Since 1984, the idea of health equity has proliferated throughout public health discourse with little mainstream critique for its variability and distance from its original articulation signifying social transformation and a commitment to social justice. In the years since health equity’s emergence and proliferation, it has taken on a seemingly endless range of invocations and deployments, but it most often translates into proactive and apolitical discourse and practice. In Margaret Whitehead’s influential characterization, achieving health equity requires determining what is inequitable (...)
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  • El buen vivir y la crítica del universalismo abstracto.Edwin Cruz - 2017 - Cuadernos de Filosofía Latinoamericana 37 (115):177.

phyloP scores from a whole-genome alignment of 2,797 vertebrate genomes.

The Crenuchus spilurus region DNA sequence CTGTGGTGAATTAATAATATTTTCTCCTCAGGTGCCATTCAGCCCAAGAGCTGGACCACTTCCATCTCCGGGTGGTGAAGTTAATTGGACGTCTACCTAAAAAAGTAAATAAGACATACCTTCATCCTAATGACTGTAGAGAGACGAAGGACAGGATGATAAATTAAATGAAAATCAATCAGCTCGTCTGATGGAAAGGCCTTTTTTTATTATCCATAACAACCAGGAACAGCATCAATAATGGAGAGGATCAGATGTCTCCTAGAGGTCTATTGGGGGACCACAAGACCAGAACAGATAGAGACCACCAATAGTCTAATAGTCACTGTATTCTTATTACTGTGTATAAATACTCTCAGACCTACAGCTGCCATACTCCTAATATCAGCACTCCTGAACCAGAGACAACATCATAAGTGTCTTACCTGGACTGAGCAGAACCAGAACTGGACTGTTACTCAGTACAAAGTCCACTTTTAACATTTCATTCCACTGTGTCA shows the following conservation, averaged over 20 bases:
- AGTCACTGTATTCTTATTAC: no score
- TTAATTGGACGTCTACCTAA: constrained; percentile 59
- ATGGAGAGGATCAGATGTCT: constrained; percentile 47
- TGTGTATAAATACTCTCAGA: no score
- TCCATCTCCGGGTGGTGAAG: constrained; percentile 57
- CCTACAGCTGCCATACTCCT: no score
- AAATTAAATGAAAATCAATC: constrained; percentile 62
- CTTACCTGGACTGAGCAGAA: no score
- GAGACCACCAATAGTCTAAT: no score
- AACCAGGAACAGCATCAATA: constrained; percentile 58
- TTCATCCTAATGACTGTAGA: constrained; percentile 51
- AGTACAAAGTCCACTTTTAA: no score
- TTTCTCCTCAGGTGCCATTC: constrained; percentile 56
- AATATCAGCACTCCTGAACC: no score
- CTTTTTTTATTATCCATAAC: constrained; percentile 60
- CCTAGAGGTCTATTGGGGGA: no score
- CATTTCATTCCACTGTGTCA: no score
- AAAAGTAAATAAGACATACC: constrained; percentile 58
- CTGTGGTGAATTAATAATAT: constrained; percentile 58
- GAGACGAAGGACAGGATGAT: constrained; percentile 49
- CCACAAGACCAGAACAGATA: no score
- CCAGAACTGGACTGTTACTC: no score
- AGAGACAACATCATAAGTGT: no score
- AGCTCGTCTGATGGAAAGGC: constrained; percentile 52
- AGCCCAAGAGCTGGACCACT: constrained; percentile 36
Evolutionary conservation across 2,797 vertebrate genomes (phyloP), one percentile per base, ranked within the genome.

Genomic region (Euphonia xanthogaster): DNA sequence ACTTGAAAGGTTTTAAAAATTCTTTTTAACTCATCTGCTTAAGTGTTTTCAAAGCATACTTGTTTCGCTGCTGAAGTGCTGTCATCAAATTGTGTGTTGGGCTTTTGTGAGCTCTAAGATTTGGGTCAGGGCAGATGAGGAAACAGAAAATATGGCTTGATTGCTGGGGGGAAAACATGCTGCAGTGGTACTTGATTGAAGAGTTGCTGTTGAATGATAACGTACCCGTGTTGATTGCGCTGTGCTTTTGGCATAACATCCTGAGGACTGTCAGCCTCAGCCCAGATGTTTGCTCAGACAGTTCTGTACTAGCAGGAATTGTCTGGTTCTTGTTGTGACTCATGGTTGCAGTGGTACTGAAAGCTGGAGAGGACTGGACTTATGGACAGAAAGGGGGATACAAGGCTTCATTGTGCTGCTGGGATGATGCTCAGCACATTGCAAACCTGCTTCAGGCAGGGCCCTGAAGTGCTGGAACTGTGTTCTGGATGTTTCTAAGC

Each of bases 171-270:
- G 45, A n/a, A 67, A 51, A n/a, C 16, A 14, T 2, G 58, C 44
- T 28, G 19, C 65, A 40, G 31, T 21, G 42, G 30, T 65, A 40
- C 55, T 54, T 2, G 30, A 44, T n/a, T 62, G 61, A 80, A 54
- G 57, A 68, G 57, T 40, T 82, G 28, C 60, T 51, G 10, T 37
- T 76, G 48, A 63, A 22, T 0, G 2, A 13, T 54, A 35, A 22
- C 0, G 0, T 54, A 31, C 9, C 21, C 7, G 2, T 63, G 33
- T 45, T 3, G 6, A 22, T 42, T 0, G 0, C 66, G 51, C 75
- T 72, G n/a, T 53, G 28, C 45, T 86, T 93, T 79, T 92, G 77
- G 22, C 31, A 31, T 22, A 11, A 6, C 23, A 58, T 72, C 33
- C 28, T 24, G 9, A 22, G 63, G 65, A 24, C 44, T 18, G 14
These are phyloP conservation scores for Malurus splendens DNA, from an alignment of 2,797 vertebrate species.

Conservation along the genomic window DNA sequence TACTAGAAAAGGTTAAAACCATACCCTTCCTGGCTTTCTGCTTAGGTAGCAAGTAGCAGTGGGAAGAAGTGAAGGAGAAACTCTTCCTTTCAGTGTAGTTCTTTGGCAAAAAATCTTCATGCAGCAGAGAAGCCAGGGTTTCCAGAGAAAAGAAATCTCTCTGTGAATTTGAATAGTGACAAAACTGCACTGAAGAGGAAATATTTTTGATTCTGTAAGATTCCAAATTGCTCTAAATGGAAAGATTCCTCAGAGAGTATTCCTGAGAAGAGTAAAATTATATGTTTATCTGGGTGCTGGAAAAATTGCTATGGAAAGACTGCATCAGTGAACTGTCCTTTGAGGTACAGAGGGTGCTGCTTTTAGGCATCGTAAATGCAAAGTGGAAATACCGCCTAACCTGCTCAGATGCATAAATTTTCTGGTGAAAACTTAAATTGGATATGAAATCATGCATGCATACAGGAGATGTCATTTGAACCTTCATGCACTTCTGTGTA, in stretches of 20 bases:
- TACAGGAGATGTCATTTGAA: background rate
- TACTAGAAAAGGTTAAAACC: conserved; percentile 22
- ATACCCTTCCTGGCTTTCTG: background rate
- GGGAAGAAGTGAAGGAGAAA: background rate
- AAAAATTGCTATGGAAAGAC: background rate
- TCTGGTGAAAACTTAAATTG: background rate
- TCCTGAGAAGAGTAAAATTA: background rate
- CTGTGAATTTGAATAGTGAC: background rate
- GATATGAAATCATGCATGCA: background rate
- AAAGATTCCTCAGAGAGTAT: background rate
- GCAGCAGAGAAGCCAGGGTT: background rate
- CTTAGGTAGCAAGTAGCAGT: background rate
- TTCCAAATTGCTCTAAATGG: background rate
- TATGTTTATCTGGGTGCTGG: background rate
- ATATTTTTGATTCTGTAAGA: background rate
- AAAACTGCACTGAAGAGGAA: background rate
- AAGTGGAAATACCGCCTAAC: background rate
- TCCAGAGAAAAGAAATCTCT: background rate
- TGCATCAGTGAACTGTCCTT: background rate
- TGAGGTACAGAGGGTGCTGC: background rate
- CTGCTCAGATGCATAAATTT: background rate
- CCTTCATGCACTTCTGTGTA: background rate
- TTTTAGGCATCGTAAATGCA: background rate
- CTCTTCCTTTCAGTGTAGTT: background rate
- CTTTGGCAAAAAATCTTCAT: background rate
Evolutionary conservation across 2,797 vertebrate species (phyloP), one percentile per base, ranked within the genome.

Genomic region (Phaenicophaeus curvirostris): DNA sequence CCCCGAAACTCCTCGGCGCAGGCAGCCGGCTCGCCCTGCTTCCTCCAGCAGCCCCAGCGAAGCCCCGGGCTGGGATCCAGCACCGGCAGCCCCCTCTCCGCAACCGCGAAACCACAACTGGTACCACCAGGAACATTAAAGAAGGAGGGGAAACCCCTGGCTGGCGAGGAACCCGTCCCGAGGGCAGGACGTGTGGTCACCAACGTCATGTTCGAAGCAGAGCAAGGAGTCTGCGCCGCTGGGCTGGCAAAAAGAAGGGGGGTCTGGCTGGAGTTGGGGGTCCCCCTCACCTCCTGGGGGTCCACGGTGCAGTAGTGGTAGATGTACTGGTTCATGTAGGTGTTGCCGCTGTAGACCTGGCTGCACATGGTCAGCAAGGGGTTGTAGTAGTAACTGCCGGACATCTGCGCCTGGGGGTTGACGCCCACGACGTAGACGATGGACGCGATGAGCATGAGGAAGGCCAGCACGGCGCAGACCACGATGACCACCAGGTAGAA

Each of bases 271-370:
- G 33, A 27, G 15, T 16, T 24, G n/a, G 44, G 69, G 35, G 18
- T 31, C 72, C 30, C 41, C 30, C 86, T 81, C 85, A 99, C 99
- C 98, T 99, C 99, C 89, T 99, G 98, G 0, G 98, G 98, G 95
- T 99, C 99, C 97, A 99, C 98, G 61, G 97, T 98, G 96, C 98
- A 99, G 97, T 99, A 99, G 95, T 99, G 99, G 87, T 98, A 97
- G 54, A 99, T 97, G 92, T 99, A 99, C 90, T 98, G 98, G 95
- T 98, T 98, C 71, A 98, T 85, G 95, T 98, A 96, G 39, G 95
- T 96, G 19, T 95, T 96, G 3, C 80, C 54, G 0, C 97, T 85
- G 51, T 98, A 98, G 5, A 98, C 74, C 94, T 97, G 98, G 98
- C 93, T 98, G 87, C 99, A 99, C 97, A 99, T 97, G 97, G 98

Este artículo reconstruye la crítica que desde el proyecto del VBBV se puede plantear al universalismo abstracto encarnado en el discurso del desarrollo. El argumento central es que el VBBV se constituye como una alternativa a la crisis ambiental y civilizatoria contemporánea que, frente al universalismo abstracto del discurso desarrollista, reivindica un diálogo intercultural para construir relaciones de complementariedad y convivencia entre seres humanos y entre éstos y la naturaleza. En primer lugar, se examina el desarrollo como un ejemplo de (...)
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  • The Role of Waste in Modern Political Philosophy.Sarah Magdelene Gorman - 2019 - Dissertation, Vanderbilt University
    In my dissertation, I engage in a political history of waste; in particular I look at modern philosophers from the late seventeenth and early eighteenth centuries and the way that waste functions alongside narratives of civilization, progress, and perfection. I analyze the political, pedagogical, and other theories of John Locke, Jean Jacques Rousseau, and Immanuel Kant. I use Julia Kristevaâs concept of abjection to trace the legacies of these philosophers to the continued and continuing practices of wasting life their work (...)